Tuesday, 26 May 2015

GLENN LOWRY DEFENDS MoMA

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Strong criticism in recent months of MoMA’s high-profile shows has only built upon the public disquiet over the museum’s plans for massive expansion, unveiled in 2014 and the views on art driving them. While there has been a number of discreet efforts (often from academics) to soften or deflect the all too evident failings with these shows, dissent would seem to have attained an uncomfortable momentum. This time Glenn Lowry, director of MoMA steps up to the plate, the occasion: an extended interview with Joachim Pissarro, David Carrier and Gaby Collins-Fernandez published this month on Brooklyn Rail, the agenda: defending MoMA’s aims and exhibition record. Running at around eleven and a half thousand words this is almost twice the length of BR’s regular interviews with artists, usually conducted by editor, Phong Bui. Whether or not this interview repays so much reading, the length unquestionably signals BR’s endorsement of its substance.

The interview is part of series by the authors dedicated to museum directors but this one conveniently falls hard on the heels of an exceptional string of censure for MoMA, not just for The Forever Now and the Björk retrospective that followed, but even for the massive Polke retrospective – Alibis from 2014. While most public exhibitions are expected to generate a healthy amount of controversy, the depth and vehemence of rejection over this run exceeds any comfortable tolerance of dissenting views. There is a real problem with MoMA’s programme and as much as Pissarro (a former curator at the museum) sides with Lowry and pleads for curatorial adventure over ‘playing it safe; along with an expansive ambit that accommodates high and low culture (while begging definition of ‘culture’) Lowry’s remarks merely confirm how untenable this position has become, how confused and inconsistent the museum’s whole rationale has become. Not surprisingly, Lowry’s position is rumoured to be under review. His divisive management of curators has allegedly created fierce rifts between departments, and especially in the case of Klaus Biesenbach. Significantly, no mention is made of Biesenbach, his special recruit and his disastrous Björk retrospective. From the outset this is to be a timely and elaborate exercise in flattery and reassurance.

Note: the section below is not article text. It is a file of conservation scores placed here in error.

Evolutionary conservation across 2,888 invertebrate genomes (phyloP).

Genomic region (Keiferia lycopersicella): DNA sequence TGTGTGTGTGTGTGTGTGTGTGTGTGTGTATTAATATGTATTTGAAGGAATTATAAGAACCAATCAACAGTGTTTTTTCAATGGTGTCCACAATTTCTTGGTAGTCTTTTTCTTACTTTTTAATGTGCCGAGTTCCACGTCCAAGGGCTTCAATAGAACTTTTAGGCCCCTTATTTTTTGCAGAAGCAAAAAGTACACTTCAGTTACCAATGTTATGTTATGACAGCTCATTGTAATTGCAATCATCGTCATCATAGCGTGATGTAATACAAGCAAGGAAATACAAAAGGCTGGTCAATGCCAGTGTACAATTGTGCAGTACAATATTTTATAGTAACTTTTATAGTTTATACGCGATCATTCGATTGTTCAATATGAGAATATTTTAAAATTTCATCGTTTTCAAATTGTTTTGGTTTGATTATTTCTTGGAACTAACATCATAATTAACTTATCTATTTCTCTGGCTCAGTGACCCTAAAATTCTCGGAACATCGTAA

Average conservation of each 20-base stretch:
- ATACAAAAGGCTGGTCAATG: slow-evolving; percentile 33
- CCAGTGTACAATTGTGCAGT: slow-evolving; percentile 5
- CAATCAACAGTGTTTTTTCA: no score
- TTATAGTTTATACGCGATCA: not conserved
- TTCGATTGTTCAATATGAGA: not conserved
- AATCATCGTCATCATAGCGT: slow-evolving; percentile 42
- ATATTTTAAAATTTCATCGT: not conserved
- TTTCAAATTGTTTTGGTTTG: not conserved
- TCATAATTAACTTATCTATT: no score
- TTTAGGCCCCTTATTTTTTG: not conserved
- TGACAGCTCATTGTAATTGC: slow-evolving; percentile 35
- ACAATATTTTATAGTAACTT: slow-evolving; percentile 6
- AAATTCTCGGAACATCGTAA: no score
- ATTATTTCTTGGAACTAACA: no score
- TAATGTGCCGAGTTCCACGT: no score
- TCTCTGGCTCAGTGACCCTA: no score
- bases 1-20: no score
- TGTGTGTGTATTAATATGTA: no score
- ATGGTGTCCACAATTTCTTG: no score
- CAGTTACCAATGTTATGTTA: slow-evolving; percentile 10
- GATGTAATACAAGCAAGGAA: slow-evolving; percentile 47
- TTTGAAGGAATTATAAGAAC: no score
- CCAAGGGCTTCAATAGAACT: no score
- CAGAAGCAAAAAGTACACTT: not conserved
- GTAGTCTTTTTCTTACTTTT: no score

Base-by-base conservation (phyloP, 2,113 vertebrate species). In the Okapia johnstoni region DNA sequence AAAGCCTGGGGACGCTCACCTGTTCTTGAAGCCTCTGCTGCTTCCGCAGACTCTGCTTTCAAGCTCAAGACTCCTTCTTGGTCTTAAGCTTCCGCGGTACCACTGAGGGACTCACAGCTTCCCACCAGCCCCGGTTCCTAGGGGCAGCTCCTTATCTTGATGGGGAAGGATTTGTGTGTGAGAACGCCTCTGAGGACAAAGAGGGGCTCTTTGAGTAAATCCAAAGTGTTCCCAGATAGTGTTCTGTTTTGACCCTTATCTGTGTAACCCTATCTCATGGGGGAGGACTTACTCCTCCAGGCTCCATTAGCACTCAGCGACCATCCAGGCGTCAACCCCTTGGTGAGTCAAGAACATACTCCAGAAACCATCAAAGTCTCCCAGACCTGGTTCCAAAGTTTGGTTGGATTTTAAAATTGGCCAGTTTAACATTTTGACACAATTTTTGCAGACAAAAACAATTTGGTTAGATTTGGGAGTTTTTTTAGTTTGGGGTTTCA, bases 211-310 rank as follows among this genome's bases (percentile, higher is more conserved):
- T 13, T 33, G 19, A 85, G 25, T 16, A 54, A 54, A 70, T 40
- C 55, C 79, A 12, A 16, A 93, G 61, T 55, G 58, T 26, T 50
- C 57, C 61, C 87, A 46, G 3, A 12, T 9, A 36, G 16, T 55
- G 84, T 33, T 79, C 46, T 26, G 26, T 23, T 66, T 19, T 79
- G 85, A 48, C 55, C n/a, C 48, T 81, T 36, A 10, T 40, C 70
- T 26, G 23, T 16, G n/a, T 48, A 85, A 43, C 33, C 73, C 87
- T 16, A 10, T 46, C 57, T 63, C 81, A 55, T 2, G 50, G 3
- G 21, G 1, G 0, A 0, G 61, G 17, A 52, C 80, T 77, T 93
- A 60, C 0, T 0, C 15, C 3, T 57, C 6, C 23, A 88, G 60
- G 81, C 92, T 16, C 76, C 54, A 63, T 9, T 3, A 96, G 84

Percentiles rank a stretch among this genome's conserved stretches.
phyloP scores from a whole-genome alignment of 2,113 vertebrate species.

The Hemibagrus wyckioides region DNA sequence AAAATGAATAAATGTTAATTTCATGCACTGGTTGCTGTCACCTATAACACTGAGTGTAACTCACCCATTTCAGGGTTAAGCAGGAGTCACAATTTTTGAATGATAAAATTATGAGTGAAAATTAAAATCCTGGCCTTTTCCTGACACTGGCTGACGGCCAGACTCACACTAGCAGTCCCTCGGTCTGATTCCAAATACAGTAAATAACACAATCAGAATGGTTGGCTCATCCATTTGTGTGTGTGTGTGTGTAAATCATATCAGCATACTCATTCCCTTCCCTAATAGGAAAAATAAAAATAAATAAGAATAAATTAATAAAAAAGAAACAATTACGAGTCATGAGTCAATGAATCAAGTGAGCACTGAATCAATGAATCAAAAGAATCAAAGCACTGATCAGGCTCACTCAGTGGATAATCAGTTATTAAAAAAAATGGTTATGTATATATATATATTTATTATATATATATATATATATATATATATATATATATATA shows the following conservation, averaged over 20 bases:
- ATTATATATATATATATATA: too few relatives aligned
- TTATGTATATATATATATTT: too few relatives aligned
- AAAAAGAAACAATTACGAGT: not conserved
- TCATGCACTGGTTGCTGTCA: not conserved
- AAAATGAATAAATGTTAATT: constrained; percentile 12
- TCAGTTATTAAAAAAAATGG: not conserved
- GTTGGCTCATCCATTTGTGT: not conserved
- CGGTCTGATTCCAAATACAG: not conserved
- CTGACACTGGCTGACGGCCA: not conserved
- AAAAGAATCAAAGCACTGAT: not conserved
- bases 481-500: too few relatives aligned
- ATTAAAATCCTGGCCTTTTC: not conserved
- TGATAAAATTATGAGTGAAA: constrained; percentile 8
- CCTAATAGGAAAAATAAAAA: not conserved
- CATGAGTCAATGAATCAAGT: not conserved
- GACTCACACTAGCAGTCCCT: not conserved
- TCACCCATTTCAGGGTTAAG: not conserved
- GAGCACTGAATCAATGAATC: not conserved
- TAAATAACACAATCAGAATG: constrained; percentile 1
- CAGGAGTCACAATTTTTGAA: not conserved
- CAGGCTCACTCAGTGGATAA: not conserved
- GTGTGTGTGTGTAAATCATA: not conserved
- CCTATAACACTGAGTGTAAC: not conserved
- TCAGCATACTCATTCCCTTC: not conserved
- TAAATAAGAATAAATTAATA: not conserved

Discussion remains on general policies and commences from the tricky concept of a museum of modern art, understood as no more than a collection of artworks from the present. Lowry insists the project is ‘ahistorical’ – that it does not draw upon nor project an historical perspective in evaluating and acquiring works. “I think the big difference between a place like the Museum of Modern Art and a more historical or universal institution is that those institutions start with the premise that they are about history and we start with the premise that we’re ahistorical, that history is a by-product of what we do. If we do it well, we help write a history. But we’re actually trying to be engaged in the present.” This seems surprisingly naïve, for an art historian. The collection specialises in a segment of art history, but the concepts of style, of distinguishing features according to source as person, school, trend, place and time, as well as categories of content are all inherited from earlier collections and historical practice. There is no art without history. There is no discerning new or later developments without acknowledging and refining this history. MoMA is a museum in the historical sense even when it defers precedent to other museums and Lowry’s attempt to somehow skip ahead of historical debt is disingenuous.